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Goggans v. Transworld Systems, Inc.

United States District Court, N.D. Illinois, Eastern Division

April 12, 2017

RENEE GOGGANS, RONALD FRENCH, and TIFFANY CAHILL, individually and on behalf of all others similarly situated, Plaintiffs,


          MATTHEW F. KENNELLY United States District Judge.

         Renee Goggans, Ronald French, and Tiffany Cahill filed a class-action complaint against Transworld Systems, Inc., alleging that Transworld made debt-collection phone calls using an autodialer in violation of the Telephone Consumer Protection Act (TCPA), 47 U.S.C. § 227, the Fair Debt Collection Practices Act (FDCPA), 15 U.S.C. § 1692, and the Rosenthal Act, Cal. Civ. Code § 1788. Transworld has moved for summary judgment on the TCPA claims brought by Goggans and asks the Court to strike the class allegations from the complaint. For the reasons stated below, the Court denies Transworld's motion for partial summary judgment as well as the request to strike the class allegations.


         In April 2012, Goggans went to Pacific Beach Urgent Care in San Diego, California for medical treatment. At that time, she completed a patient registration form. See Def.'s Am. Statement of Undisputed Material Facts (ASUMF), Ex. B (Avila Decl.) at TSI 002. She provided a cellular phone number ending in 6507 in two locations on the form: once in the patient information section and once in the responsible party section. Pls.' Resp. to Def.'s ASUMF ¶ 6. She did not provide any insurance information, and Pacific Beach marked her in its records as a private payer. See Avila Decl. at TSI 001- 002. Goggans alleges that she paid in full for the services at the time of the appointment. See Pls.' Opp'n to Def.'s Am. Mot. for Partial Summ. J. (Pls.' Opp'n) at 3- 4.

         Despite this, Pacific Beach transferred Goggans' account to Transworld, a debt-collection company, apparently indicating that Goggans still owed money for these services. Def.'s ASUMF, Ex. C (Klein Decl.) ¶¶ 8-9. Pacific Beach provided Transworld with the cell phone number ending in 6507 as Goggans' contact number. Transworld began contacting Goggans in March 2013 to attempt to collect payment. The parties dispute the number of calls that occurred between March 2013 and May 2015, and they also dispute whether Goggans actually spoke with anyone during these calls. Jonathan Klein, Transworld's senior compliance manager, reviewed the company's records on Goggans' account and states that up until May 28, 2015, every call that Transworld placed to Goggans' cell phone was disconnected after Goggans answered but before the call was transferred to a Transworld representative. Id. ¶ 15. Klein-who did not participate in any of the calls-also says that none of these calls resulted in conversation with Goggans or a request by Goggans that Transworld stop contacting her. Id. ¶ 16.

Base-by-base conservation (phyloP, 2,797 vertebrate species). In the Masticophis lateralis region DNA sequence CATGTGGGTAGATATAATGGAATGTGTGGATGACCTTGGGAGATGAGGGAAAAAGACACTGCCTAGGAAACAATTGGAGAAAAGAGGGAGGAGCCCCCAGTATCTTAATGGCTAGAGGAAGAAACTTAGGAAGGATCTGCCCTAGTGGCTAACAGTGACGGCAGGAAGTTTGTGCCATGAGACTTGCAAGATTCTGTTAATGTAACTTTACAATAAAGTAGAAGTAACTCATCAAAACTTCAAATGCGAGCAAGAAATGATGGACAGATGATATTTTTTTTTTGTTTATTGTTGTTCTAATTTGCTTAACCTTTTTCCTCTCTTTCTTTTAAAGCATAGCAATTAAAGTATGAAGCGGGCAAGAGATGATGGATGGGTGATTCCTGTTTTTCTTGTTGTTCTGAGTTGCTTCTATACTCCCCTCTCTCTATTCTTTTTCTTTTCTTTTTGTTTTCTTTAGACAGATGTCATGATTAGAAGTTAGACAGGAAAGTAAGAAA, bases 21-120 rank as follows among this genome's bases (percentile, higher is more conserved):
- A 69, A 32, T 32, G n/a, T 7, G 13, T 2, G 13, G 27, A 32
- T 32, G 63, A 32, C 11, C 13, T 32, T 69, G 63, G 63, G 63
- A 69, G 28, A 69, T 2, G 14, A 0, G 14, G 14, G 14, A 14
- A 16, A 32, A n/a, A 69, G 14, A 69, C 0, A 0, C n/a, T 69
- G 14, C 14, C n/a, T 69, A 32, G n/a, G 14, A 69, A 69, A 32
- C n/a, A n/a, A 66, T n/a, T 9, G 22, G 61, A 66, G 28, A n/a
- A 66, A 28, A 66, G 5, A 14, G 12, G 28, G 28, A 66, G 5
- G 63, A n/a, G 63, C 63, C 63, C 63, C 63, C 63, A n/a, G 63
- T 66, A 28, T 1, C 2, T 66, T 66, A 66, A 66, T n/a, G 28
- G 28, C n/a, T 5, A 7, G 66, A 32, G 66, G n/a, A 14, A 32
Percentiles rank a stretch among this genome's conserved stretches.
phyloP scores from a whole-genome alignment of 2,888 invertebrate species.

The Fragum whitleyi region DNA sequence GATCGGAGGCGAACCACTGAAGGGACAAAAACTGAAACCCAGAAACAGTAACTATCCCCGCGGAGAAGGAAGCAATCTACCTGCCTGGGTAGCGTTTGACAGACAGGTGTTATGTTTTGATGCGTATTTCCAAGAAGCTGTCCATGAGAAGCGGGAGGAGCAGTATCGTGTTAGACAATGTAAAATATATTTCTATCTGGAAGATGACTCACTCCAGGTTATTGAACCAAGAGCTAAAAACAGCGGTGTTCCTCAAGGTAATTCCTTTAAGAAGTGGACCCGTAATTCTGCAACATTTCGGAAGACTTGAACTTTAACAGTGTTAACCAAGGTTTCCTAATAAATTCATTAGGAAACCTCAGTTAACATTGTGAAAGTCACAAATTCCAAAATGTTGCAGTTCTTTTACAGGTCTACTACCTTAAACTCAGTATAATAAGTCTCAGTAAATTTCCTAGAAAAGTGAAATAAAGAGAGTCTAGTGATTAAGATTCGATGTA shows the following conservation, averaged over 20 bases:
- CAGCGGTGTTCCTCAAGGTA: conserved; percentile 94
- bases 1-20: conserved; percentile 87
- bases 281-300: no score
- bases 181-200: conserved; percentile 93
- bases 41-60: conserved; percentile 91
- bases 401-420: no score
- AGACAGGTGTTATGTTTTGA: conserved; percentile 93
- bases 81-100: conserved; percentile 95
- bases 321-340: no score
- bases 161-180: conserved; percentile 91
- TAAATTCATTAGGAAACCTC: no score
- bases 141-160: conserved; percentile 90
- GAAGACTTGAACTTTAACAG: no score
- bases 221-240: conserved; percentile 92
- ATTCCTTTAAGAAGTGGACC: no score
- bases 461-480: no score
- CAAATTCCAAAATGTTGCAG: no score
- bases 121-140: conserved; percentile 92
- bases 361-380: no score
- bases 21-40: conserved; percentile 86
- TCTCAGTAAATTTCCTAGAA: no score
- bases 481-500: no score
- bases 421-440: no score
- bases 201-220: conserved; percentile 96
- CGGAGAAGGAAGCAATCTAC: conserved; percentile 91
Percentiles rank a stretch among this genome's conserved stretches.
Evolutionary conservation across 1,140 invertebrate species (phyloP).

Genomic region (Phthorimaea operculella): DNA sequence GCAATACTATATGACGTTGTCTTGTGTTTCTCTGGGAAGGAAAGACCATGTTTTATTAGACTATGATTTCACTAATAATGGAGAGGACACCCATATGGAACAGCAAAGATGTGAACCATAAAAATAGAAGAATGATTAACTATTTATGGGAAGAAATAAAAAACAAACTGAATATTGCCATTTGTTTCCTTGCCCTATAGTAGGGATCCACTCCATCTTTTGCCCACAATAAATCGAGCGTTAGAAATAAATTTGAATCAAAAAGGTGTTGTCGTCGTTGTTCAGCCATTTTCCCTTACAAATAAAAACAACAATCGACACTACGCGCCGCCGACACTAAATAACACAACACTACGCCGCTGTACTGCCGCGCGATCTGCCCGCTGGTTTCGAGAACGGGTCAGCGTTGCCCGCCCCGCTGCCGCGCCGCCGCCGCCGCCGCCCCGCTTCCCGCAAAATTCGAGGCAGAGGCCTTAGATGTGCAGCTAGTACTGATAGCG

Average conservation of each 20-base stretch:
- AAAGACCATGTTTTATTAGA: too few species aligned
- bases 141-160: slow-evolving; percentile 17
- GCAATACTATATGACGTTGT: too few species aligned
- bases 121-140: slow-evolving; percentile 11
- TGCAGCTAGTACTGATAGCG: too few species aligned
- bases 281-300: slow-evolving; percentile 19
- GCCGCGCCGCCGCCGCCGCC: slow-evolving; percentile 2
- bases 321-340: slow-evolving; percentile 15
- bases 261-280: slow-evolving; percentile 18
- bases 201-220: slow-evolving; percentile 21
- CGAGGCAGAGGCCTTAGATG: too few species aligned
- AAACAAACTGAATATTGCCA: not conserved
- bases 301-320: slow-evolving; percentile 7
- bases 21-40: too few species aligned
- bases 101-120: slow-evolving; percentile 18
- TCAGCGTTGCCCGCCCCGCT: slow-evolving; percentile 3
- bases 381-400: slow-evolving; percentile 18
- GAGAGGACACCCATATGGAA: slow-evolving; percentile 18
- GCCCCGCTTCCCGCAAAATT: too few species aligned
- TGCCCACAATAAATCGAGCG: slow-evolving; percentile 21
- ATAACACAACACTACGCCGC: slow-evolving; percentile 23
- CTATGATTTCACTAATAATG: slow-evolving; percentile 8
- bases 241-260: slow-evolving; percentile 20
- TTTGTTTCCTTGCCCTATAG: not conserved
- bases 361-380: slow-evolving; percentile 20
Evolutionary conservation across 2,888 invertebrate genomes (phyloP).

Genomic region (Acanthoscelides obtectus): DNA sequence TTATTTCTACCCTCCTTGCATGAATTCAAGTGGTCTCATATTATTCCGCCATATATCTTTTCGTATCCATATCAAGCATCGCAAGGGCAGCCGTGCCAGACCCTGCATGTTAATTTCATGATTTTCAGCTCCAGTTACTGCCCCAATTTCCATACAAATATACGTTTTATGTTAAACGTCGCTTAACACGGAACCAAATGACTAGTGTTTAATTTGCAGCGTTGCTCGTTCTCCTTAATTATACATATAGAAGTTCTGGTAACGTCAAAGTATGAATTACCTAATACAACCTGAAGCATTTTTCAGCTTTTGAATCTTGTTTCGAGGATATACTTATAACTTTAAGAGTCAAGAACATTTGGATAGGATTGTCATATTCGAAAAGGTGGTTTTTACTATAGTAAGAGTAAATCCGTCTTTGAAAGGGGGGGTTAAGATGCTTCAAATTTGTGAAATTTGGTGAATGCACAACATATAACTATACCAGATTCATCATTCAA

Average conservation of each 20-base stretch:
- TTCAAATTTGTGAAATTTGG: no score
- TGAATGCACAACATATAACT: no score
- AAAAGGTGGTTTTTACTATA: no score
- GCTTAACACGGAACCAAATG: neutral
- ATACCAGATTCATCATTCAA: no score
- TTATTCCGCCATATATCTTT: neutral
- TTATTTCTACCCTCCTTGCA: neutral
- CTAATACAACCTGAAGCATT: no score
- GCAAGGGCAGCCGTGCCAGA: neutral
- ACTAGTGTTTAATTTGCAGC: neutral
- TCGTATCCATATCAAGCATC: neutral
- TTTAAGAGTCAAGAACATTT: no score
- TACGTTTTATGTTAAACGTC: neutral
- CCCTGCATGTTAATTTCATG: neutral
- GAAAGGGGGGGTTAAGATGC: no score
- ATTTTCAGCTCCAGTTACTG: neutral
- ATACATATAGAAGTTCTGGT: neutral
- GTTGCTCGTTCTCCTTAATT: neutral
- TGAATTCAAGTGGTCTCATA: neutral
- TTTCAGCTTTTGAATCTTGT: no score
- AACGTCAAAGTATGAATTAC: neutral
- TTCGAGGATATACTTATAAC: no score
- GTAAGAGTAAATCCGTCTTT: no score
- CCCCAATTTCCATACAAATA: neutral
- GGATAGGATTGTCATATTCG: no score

Goggans provides a different version of events during this time period. She says that Transworld called her over 300 times during this 26-month period. Pls.' Resp. to Def.'s ASUMF ¶ 17. She also testified during her deposition that she repeatedly told them to stop calling. See Pls.' Resp. to Def.'s ASUMF, Ex. B (Goggans Dep.) at 23:4- 10, 83:14-85:24, 127:20-23, 128:24-130:8. Goggans testified that she often did this as soon as she picked up the phone, before the caller had the chance to launch into his pitch. Id. at 133:10-134:1.

         The parties agree, however, that Goggans spoke with a Transworld representative on May 28, 2015. Pls.' Resp. to Def.'s ASUMF ¶ 18. A Transworld employee called Goggans and told her that she was calling about the Pacific Beach account with a balance of $90.24. Klein Decl., Ex. 1. Goggans stated that she was unaware that she owed Pacific Beach any money. Id. She indicated that she would contact Pacific Beach and asked Transworld for an account number she could reference. Id. During this conversation, Goggans never asked Transworld to stop calling her regarding the Pacific Beach account. The parties agree that Transworld did not call Goggans after the May 2015 conversation. Pls.' Resp. to Def.'s ASUMF ¶ 20.